New GNS geomagnetic observatory at Scott Base

Our Science

01 July 2022

A new geomagnetic observatory operated by GNS Science at Scott Base in Antarctica was built over summer.

The polar observatory is vital to solid Earth modelling and studying space weather - including magnetic storms. Polar regions are where the interaction between solar wind and the magnetosphere is greatest.

“Our current Antarctic geomagnetic observatory has been running faithfully since the late 1950s. With the exciting news of a Scott Base rebuild, we needed to head down to install the new site to ensure that our accurate geomagnetic measurements continue,” Merijn Thornton from our Remote Infrastructure Management team says.

Merijn Thornton in Antarctica on Crater Hill, overlooking McMurdo Sound. Credit: Shannah Rhynard-Geil

"In addition to supplying data to companies who monitor space weather to minimise impact to their equipment and services, geomagnetic observatories are needed for research purposes, calibrating satellite magnetic measurements, and aurora forecasting. It’s also necessary for accurate air and ship navigation, and for smartphone orientation. No one thinks about geomagnetic observatories when using Google maps!"

"In addition to supplying data to companies who monitor space weather to minimise impact to their equipment and services, geomagnetic observatories are needed for research purposes, calibrating satellite magnetic measurements, and aurora forecasting. It’s also necessary for accurate air and ship navigation, and for smartphone orientation. No one thinks about geomagnetic observatories when using Google maps!"

The new observatory was built in a quieter magnetic setting, away from the steel buildings of Scott Base that can interfere with its measurements. It’s located at Arrival Heights, three kilometres away from Scott Base.

Having the Scott Base and Arrival Heights observatories operational at the same time will allow more than a year’s overlap of data before we decommission the Scott Base site next summer.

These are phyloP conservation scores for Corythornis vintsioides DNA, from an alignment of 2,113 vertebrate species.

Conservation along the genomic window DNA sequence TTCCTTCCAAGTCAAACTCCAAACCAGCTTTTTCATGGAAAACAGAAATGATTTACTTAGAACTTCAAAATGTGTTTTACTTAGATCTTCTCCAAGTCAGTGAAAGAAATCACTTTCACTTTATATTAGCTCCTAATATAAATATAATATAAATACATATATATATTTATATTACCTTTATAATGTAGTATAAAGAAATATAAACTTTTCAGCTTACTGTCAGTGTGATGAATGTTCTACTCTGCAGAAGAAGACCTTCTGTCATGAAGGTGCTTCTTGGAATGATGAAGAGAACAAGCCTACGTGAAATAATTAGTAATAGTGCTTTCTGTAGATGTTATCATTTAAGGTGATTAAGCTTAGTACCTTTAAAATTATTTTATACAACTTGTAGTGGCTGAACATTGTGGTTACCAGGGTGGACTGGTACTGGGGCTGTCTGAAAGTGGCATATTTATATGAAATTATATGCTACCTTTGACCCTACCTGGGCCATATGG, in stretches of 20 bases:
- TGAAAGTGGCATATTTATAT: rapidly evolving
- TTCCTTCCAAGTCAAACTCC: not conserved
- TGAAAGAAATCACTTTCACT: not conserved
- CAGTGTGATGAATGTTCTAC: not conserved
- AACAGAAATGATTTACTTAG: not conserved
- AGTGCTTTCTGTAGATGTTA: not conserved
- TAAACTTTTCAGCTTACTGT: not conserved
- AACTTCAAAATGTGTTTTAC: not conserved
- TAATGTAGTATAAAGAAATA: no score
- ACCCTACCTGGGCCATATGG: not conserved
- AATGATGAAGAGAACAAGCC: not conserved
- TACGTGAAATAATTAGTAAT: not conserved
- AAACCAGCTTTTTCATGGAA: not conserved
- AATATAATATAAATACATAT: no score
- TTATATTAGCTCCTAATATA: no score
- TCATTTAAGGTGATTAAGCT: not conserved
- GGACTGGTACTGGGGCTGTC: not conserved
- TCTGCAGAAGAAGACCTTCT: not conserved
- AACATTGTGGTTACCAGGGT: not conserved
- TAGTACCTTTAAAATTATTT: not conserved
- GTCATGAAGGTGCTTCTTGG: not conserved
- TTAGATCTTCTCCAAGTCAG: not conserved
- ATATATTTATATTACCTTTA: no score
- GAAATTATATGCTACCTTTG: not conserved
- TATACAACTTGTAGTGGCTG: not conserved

Our Antarctic site is one of the very few observatories with proximity to the South Pole. Since most observatories are in the Northern Hemisphere, it’s hugely valued globally too. 

Penguins in Antarctica check out Scott Base. Credit: Merijn Thornton.

The observatory consists of four instruments, two in the ‘variometer hut’ – a fluxgate magnetometer (measuring vertical, magnetic north and magnetic east field components and looks a bit like R2D2!) and a proton magnetometer (measuring the total field force for quality control). This hut also houses the comms and power equipment. 

In the ‘absolutes hut’ there’s a DIM magnetometer that measures the absolute declination and inclination. There’s another proton magnetometer in this hut that’s used for absolute measurements. 

Part of the value of magnetic observatories is in having a long record to define very long-term changes. GNS Science has a proud history of undertaking regular reference measurements in Antarctica that continue on from British explorer Robert Scott’s that began in 1912.

A team from GNS Science worked in collaboration with Antarctica New Zealand and Geoscience Australia on the successful build and install of our new Scott Base observatory.

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